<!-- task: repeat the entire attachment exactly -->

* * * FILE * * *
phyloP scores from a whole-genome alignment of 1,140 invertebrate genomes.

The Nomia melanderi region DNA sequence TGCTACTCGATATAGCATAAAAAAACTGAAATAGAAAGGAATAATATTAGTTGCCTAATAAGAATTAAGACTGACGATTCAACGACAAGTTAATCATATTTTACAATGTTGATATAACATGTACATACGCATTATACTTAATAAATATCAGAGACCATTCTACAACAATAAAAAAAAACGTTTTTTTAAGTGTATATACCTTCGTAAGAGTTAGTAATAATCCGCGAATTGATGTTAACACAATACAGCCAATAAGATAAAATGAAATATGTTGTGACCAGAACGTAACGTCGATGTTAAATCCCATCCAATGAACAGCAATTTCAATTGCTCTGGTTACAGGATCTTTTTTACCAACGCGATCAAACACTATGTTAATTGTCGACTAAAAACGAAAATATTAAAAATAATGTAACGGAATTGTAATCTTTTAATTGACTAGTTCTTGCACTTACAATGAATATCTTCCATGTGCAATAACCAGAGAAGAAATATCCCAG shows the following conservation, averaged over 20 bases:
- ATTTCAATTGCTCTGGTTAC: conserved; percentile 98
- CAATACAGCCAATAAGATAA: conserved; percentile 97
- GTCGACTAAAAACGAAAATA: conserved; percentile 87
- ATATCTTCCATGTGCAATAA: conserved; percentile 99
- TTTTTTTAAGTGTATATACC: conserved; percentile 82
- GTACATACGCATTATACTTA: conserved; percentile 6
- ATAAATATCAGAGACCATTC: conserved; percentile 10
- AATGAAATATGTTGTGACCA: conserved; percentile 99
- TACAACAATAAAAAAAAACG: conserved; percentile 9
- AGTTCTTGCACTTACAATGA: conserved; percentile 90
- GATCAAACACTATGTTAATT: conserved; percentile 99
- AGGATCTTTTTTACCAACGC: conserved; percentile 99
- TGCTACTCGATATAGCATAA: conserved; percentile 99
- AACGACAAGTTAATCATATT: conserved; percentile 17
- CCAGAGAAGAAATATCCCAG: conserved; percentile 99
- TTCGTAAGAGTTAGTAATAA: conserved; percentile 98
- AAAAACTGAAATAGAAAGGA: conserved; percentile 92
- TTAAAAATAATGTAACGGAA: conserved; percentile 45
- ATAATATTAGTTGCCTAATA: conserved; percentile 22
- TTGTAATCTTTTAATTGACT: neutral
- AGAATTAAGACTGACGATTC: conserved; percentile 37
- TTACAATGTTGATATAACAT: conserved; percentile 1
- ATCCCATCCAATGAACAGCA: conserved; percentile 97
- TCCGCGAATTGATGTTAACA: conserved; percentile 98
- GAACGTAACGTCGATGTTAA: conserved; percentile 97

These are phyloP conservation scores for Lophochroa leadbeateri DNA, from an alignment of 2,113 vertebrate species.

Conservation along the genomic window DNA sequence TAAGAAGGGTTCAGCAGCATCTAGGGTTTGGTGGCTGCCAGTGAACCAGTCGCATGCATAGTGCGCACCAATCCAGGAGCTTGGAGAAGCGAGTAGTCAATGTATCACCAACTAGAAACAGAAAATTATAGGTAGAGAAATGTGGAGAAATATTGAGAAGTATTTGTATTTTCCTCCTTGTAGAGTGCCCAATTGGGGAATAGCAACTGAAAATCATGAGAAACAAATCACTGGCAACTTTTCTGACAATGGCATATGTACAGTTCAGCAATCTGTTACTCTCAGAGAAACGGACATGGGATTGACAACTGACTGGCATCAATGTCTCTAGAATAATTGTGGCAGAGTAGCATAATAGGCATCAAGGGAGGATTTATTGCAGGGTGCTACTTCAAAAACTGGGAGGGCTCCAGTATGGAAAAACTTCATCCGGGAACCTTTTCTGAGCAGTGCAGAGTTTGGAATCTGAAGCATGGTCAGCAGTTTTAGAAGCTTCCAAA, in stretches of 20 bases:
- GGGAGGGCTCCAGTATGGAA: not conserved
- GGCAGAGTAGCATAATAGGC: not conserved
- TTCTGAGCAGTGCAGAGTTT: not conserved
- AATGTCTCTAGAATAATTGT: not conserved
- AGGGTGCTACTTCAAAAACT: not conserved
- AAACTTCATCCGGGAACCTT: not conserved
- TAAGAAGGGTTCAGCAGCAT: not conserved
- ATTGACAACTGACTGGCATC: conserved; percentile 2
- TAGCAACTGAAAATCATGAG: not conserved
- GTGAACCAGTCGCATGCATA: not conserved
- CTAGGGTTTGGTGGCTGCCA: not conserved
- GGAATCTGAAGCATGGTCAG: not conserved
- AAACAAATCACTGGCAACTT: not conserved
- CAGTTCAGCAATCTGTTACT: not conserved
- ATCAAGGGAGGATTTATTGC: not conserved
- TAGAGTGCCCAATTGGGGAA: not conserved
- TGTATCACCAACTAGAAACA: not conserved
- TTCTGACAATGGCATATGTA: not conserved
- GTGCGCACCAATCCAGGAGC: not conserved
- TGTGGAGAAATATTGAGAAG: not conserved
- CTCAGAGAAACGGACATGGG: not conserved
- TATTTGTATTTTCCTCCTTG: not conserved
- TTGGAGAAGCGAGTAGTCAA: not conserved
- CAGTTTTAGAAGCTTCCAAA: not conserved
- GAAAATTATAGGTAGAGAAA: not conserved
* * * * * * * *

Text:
phyloP scores from a whole-genome alignment of 1,140 invertebrate genomes.

The Nomia melanderi region DNA sequence TGCTACTCGATATAGCATAAAAAAACTGAAATAGAAAGGAATAATATTAGTTGCCTAATAAGAATTAAGACTGACGATTCAACGACAAGTTAATCATATTTTACAATGTTGATATAACATGTACATACGCATTATACTTAATAAATATCAGAGACCATTCTACAACAATAAAAAAAAACGTTTTTTTAAGTGTATATACCTTCGTAAGAGTTAGTAATAATCCGCGAATTGATGTTAACACAATACAGCCAATAAGATAAAATGAAATATGTTGTGACCAGAACGTAACGTCGATGTTAAATCCCATCCAATGAACAGCAATTTCAATTGCTCTGGTTACAGGATCTTTTTTACCAACGCGATCAAACACTATGTTAATTGTCGACTAAAAACGAAAATATTAAAAATAATGTAACGGAATTGTAATCTTTTAATTGACTAGTTCTTGCACTTACAATGAATATCTTCCATGTGCAATAACCAGAGAAGAAATATCCCAG shows the following conservation, averaged over 20 bases:
- ATTTCAATTGCTCTGGTTAC: conserved; percentile 98
- CAATACAGCCAATAAGATAA: conserved; percentile 97
- GTCGACTAAAAACGAAAATA: conserved; percentile 87
- ATATCTTCCATGTGCAATAA: conserved; percentile 99
- TTTTTTTAAGTGTATATACC: conserved; percentile 82
- GTACATACGCATTATACTTA: conserved; percentile 6
- ATAAATATCAGAGACCATTC: conserved; percentile 10
- AATGAAATATGTTGTGACCA: conserved; percentile 99
- TACAACAATAAAAAAAAACG: conserved; percentile 9
- AGTTCTTGCACTTACAATGA: conserved; percentile 90
- GATCAAACACTATGTTAATT: conserved; percentile 99
- AGGATCTTTTTTACCAACGC: conserved; percentile 99
- TGCTACTCGATATAGCATAA: conserved; percentile 99
- AACGACAAGTTAATCATATT: conserved; percentile 17
- CCAGAGAAGAAATATCCCAG: conserved; percentile 99
- TTCGTAAGAGTTAGTAATAA: conserved; percentile 98
- AAAAACTGAAATAGAAAGGA: conserved; percentile 92
- TTAAAAATAATGTAACGGAA: conserved; percentile 45
- ATAATATTAGTTGCCTAATA: conserved; percentile 22
- TTGTAATCTTTTAATTGACT: neutral
- AGAATTAAGACTGACGATTC: conserved; percentile 37
- TTACAATGTTGATATAACAT: conserved; percentile 1
- ATCCCATCCAATGAACAGCA: conserved; percentile 97
- TCCGCGAATTGATGTTAACA: conserved; percentile 98
- GAACGTAACGTCGATGTTAA: conserved; percentile 97

These are phyloP conservation scores for Lophochroa leadbeateri DNA, from an alignment of 2,113 vertebrate species.

Conservation along the genomic window DNA sequence TAAGAAGGGTTCAGCAGCATCTAGGGTTTGGTGGCTGCCAGTGAACCAGTCGCATGCATAGTGCGCACCAATCCAGGAGCTTGGAGAAGCGAGTAGTCAATGTATCACCAACTAGAAACAGAAAATTATAGGTAGAGAAATGTGGAGAAATATTGAGAAGTATTTGTATTTTCCTCCTTGTAGAGTGCCCAATTGGGGAATAGCAACTGAAAATCATGAGAAACAAATCACTGGCAACTTTTCTGACAATGGCATATGTACAGTTCAGCAATCTGTTACTCTCAGAGAAACGGACATGGGATTGACAACTGACTGGCATCAATGTCTCTAGAATAATTGTGGCAGAGTAGCATAATAGGCATCAAGGGAGGATTTATTGCAGGGTGCTACTTCAAAAACTGGGAGGGCTCCAGTATGGAAAAACTTCATCCGGGAACCTTTTCTGAGCAGTGCAGAGTTTGGAATCTGAAGCATGGTCAGCAGTTTTAGAAGCTTCCAAA, in stretches of 20 bases:
- GGGAGGGCTCCAGTATGGAA: not conserved
- GGCAGAGTAGCATAATAGGC: not conserved
- TTCTGAGCAGTGCAGAGTTT: not conserved
- AATGTCTCTAGAATAATTGT: not conserved
- AGGGTGCTACTTCAAAAACT: not conserved
- AAACTTCATCCGGGAACCTT: not conserved
- TAAGAAGGGTTCAGCAGCAT: not conserved
- ATTGACAACTGACTGGCATC: conserved; percentile 2
- TAGCAACTGAAAATCATGAG: not conserved
- GTGAACCAGTCGCATGCATA: not conserved
- CTAGGGTTTGGTGGCTGCCA: not conserved
- GGAATCTGAAGCATGGTCAG: not conserved
- AAACAAATCACTGGCAACTT: not conserved
- CAGTTCAGCAATCTGTTACT: not conserved
- ATCAAGGGAGGATTTATTGC: not conserved
- TAGAGTGCCCAATTGGGGAA: not conserved
- TGTATCACCAACTAGAAACA: not conserved
- TTCTGACAATGGCATATGTA: not conserved
- GTGCGCACCAATCCAGGAGC: not conserved
- TGTGGAGAAATATTGAGAAG: not conserved
- CTCAGAGAAACGGACATGGG: not conserved
- TATTTGTATTTTCCTCCTTG: not conserved
- TTGGAGAAGCGAGTAGTCAA: not conserved
- CAGTTTTAGAAGCTTCCAAA: not conserved
- GAAAATTATAGGTAGAGAAA: not conserved